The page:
Gardeners everywhere love to complain about the weather…and the weather in West Cork often gives us something to grumble about! The very dry weather we had in March and April this year and the very cool weather in May have had many of us cursing. June has finally brought some warmer temperatures, together with ample rain, resulting in an explosion of growth. Yet if we look beyond short-term weather patterns at our long-term climate says Michael Prime…we actually have much to rejoice in.
Most of West Cork enjoys a temperate, oceanic climate, of a type rare in the northern hemisphere. In fact, our climate has much more in common with places in the Southern Hemisphere, such as southern Chile, the South Island of New Zealand, or Tasmania. When I gardened in Kent, I struggled and failed to grow plants such as the beautiful evergreen flowering trees Embothrium coccineum and Drimys winteri from Chile. Like so many other plants from oceanic parts of the Southern Hemisphere, they simply cannot stand prolonged spells of hot, dry weather. No such problem here in West Cork, where such plants grow, as if they were native.
In fact, looking at the most common garden and hedging plants in West Cork, many of which are often assumed to be native, we find that most originally came from south of the equator. Fuchsia magellanica, the symbol of West Cork, and a plant to be found in almost every hedgerow, originally came from southern Chile. The Chilean Myrtle (Luma apiculata) and Gunnera tinctoria, both widely naturalised (and sometimes invasive) are its compatriots. Escallonia macrantha is another Chilean tree that has been widely used for hedging here for centuries. Three of the most spectacular flowering trees that can be grown in West Cork are Crinodendron hookerianum (Red Lantern Bush), the white-flowered Drimys winteri (Winter’s Bark), and the gorgeous red-flowered Embothrium coccineum. Again, all hail from Chile, and struggle in a climate like that of south-east England.
Two of the very toughest seaside shrubs, often used for hedging, are Olearia traversii and Phormium tenax. Both of these hail from New Zealand and its offshore islands, as does the very popular Griselinia lucida, and the beautiful but tough Astelia chathamica (Silver Spear). New Zealand is also the original home of the Cabbage Palms (Cordyline australis) that can be seen everywhere in West Cork.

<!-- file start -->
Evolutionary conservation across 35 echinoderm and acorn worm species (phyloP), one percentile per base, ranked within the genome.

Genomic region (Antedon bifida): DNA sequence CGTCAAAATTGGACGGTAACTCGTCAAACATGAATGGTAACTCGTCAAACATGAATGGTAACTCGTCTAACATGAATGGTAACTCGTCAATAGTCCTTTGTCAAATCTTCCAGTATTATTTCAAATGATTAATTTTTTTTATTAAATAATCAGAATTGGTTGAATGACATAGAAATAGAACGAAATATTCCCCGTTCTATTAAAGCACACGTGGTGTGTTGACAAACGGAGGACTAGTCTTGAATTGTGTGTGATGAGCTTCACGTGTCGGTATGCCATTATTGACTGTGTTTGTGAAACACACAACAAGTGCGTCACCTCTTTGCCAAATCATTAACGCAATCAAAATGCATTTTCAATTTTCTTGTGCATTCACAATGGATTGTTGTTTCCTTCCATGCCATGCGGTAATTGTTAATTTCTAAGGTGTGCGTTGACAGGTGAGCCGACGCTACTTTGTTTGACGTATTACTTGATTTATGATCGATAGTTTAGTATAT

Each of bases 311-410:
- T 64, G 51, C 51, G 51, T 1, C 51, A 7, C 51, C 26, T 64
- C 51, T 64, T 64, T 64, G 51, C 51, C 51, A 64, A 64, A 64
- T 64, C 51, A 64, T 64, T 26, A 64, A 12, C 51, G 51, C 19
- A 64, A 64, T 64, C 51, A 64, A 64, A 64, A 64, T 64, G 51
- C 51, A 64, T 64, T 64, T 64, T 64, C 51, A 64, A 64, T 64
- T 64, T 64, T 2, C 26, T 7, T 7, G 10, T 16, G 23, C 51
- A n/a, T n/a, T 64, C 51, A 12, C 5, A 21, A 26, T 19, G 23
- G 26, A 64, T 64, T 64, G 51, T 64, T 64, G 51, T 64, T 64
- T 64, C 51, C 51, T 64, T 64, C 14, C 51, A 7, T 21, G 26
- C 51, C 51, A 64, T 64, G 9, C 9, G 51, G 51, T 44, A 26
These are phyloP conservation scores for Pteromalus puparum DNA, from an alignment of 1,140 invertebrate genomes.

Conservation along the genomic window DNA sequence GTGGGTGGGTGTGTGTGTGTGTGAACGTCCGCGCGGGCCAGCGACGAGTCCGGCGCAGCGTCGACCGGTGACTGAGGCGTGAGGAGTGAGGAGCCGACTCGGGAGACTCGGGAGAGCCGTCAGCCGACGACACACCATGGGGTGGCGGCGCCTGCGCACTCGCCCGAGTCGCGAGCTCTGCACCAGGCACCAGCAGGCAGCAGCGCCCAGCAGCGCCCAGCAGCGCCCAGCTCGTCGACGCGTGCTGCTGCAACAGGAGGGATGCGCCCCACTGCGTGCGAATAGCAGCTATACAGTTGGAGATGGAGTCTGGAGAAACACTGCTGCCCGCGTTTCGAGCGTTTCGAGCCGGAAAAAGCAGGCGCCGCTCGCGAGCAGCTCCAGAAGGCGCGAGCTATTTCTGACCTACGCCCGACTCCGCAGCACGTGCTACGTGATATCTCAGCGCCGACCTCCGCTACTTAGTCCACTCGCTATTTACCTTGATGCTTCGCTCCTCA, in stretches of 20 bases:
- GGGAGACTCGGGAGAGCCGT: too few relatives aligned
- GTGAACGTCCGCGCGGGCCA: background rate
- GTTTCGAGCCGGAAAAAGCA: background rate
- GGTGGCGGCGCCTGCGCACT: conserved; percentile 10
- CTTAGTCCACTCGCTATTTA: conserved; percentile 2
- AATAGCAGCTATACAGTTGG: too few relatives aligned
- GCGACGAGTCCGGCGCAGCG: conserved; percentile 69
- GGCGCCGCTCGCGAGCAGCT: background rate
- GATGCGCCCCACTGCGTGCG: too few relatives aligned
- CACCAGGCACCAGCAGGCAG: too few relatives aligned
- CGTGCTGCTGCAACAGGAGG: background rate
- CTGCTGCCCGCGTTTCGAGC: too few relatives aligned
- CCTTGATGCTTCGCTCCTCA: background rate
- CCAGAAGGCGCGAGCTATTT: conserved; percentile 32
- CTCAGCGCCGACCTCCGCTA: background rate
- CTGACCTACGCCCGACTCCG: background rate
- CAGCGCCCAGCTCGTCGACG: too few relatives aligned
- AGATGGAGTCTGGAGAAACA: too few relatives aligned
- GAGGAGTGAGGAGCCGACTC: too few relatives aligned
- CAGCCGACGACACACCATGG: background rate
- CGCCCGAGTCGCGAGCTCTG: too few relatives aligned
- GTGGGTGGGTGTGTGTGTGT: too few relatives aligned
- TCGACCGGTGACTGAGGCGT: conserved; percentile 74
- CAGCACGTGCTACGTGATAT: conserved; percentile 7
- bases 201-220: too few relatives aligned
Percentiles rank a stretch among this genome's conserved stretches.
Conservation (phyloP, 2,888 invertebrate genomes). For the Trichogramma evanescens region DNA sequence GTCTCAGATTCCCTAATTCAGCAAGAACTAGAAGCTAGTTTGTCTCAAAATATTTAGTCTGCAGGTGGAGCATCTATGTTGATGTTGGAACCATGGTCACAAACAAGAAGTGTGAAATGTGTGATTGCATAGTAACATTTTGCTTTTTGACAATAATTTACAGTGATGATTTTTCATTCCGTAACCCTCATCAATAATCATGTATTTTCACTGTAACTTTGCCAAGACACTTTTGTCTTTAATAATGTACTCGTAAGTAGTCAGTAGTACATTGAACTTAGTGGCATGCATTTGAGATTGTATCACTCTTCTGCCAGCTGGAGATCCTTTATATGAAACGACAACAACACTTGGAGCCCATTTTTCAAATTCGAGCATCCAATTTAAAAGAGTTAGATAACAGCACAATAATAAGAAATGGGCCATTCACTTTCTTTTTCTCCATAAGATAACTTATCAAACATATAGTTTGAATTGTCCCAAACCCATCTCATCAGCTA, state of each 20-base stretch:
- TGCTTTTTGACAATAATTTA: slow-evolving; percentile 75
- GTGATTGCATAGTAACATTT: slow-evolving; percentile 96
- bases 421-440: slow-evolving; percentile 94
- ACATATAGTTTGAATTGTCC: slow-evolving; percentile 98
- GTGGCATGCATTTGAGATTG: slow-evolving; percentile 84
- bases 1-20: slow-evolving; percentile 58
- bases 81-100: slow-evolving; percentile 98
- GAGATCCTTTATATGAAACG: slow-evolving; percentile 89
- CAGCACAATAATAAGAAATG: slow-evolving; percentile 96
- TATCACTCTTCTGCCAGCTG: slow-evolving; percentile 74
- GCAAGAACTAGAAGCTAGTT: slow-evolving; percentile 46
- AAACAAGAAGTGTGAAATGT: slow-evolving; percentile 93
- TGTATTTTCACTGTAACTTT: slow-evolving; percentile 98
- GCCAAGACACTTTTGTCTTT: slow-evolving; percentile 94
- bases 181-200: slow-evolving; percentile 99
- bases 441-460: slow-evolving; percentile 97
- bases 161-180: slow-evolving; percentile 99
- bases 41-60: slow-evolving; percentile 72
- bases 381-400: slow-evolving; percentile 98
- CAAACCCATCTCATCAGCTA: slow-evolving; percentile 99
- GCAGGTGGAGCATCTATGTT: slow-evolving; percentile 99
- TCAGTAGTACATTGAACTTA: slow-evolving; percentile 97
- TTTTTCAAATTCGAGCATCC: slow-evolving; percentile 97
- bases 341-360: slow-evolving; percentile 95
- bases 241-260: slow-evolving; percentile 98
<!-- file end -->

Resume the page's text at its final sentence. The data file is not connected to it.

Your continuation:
After Fuchsia magellanica, probably the most typical hedgerow plant of West Cork is the orange-flowered Montbretia. It too is not native, but originally came from the temperate southern coast of South Africa. Many beautiful bulbs come from this region, including the pink, autumn-flowering Nerine bowdenii, and the blue Agapanthus orientalis, both of which are often found as huge clumps in old gardens.
The wet and windswept Falkland Islands are the original home of the large hedging Hebe, Hebe elliptica, often found in coastal gardens. Other smaller and more colourful Hebes come from New Zealand. The mountains of Tasmania and south-east Australia are the home of the beautiful hardy tree fern, Dicksonia antarctica, which even naturalises in some of our wetter gardens.
Of course, some of our common garden plants do originate in the northern hemisphere. The Himalayas and the islands of southern Japan and Taiwan have given us Camellias, Rhododendrons and Magnolias, as well as tough seaside hedging plants like Euonymus japonica and Eleagnus x ebbingi. Plants from these regions demand regular summer rainfall, something we can usually provide in West Cork! The Elaeagnus is a common utility plant, but repays closer examination to appreciate the small but beautifully scented flowers in November, as well as the edible fruits and seeds in April.
The Atlantic islands of the Azores, Madeira and the Canary Islands also enjoy a temperate oceanic climate, especially at higher altitudes. The tall blue flower spikes of Echium pininiana are a common sight in our coastal gardens, yet this plant is native only to one small area on the Canary Island of La Palma, where it is rare and endangered. There are many more specimens of this plant in Ireland than there are in its native range. Our Irish colonies of this species can be regarded as ex-situ conservation. If the plant becomes extinct in the wild (which climate change makes more likely), it will survive on this Emerald Isle.
All in all, we should be thankful for a climate, which enables our gardens to grow such a great variety of unique plants from around the world, many of which are generally hard to please in the Northern Hemisphere.